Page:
Words by Andrew Lampela
Inter Arma have been creating their own path for a hot minute now. The terms ‘blending elements’ and ‘stretching boundaries’ are both accurate and, yet, somehow have lost most of their punch when trying to describe their records. Sulphur English takes things up a notch, adding a great bit of depth to the weird guitar harmonies of “Citadel”, a stifling melancholia to the acoustic “Stillness”, and a smothering atonal menace to the completely crushing “The Atavist’s Meridian”.
All Inter Arma records are best felt as a whole, but this could not be more true in the case of Sulphur English, a crushing statement from one of the most individualist and interesting voices currently in metal. T.J. Childers is a disarmingly nice guy to chat with about the current goings on surrounding the album, just don’t get him started about Metallica.*
Off Shelf: This record is awesome, and I feel quite a bit darker than the last.
TJC: It’s a little bit different. Not crazy different, but yeah…
OS: I mean, the pacing is very deep to me. The heavy parts are just as heavy, but the slower, mellower parts are much more melancholy, and it definitely feels of a whole as opposed to a collection of songs. Do you write the album around songs, or do you allow the songs to dictate where things go?
TJC: Well, as far as the pacing goes, I am also a fan of sitting down for a whole record. Now that said… when we sit down to write a record, we don’t sit down to write a record. “Howling Lands” was written a year ago, then other songs came in here and there. We didn’t hunker down in a room for months and say, “here’s how we want the pacing to go”. The songs just kind of come out organically.
That dictated the vibe on this one, because we’re all kind of disenfranchised with the metal scene over the last couple years. It’s homogenized, and safe, and pretty boring for the most part. Obviously there are still some great bands out there for sure, but as with anything, ten percent is great, ninety percent is pure shit.
That was our vibe, and I wrote a lot of this record on guitar, and my whole thing was I wanted this album to sound like a huge middle finger to heavy metal even though it’s a heavy metal record.
OS: I played this album for some of my friends, metal fans but probably not as deep as most, and they were honestly lost. One of my favorite songs on the album, “The Atavist’s Meridian”, elicited the response “It just sounds like a bunch of bees, like just a noise.” I mean, I had to agree to some extent…
TJC: [laughs] That’s what my mom says about all of our records!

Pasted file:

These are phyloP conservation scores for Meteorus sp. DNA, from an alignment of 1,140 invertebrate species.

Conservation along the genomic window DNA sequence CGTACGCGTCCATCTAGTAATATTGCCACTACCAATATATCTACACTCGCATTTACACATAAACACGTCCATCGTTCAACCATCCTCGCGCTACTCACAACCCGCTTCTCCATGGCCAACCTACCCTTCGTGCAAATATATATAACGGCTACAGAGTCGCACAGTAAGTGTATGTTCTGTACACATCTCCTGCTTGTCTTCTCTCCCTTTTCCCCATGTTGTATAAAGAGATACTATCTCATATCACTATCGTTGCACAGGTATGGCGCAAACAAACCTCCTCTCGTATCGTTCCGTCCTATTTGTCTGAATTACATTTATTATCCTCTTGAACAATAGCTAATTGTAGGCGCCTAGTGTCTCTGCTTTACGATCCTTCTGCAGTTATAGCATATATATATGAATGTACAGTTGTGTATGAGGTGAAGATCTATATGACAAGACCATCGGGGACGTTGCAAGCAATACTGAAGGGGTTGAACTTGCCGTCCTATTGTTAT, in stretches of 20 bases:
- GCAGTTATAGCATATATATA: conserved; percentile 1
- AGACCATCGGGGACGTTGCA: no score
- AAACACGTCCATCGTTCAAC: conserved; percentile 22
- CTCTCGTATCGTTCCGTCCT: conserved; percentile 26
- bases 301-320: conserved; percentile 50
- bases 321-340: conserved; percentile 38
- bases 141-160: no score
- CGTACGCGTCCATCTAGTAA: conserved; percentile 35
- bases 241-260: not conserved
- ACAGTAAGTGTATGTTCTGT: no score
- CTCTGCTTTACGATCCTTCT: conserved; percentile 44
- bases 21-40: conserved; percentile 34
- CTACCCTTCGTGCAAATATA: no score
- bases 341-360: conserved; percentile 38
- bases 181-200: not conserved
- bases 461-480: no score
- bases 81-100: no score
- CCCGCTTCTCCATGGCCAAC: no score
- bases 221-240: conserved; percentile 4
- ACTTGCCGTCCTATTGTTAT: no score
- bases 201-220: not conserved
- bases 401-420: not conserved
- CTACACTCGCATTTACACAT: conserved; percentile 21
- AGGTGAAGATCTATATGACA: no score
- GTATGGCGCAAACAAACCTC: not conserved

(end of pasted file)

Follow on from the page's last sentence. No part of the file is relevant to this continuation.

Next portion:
OS: …but yeah, I feel like this album, in both quiet and loud parts, is pretty abrasive.
TJC: There is definitely an abundance of dissonance.
OS: Which strikes me as a contrast to the lyrics. As someone that toiled away at an English degree, these are some heady lyrics, like some sort of prologue to a Victorian novel. Where does that contrast come from?
TJC: Let me just preface with Mike writes all of the lyrics. That said, we all read a lot, and we all don’t normally enjoy typical metal lyrics, especially when you start to get into the Slipknot “fuck you, I’m so angry” type of bullshit. That’s completely off the table. Even more so, the wizard going up the mountain shit is so overdone and it just lends this type of cartoonish-ness to any band doing it. For me, it’s hard to take seriously. I love Priest and Maiden, as far as what they do, but the way I want to express this band and the way I wan people that listen to react is just not like that.
It’s a coincidence when Mike joined the band and we went to record that I had to see the lyrics and I didn’t want them to be teenage angsty lyrics, not that I really expected them to be that way, but…holy shit. He has this Victorian Cormac MaCarthy thing going on. Stark yet beautiful, and I was of course like “roll on, please embellish” for sure. It is very awesome that he writes this way, and it adds a very unique flavor, probably one of the things that makes us stand out, as far as the metal scene. Even with the bands that are different, you don’t have that sense of eloquence, and as much as I hate to say it, that sort of high brow kind of thing. That really sets us, and Mike in particular, apart from the pack. I love that he has a way about writing that, even if some of the songs on the album are political, he colors things in such a deep way that he doesn’t have to say what specifically sucks, just that things suck.
OS: Once again, You’ve gone with Mikey Allred, and I really think he’s zeroed in on the claustrophobic nature of your music, whether crushingly heavy or alternately crushingly mellow. He also handles quite a few little guest spots on here.
TJC: He’s all over the place, not just in a producing or engineering aspect…I’m trying to think of the right capacity…
OS: All around good dude?
TJC: [laughs] Yeah, that’s putting it very broadly, but also pretty accurately.
OS: It’s got to feel pretty good to have found your dude, though. Somebody that gets what the band is both doing and going for.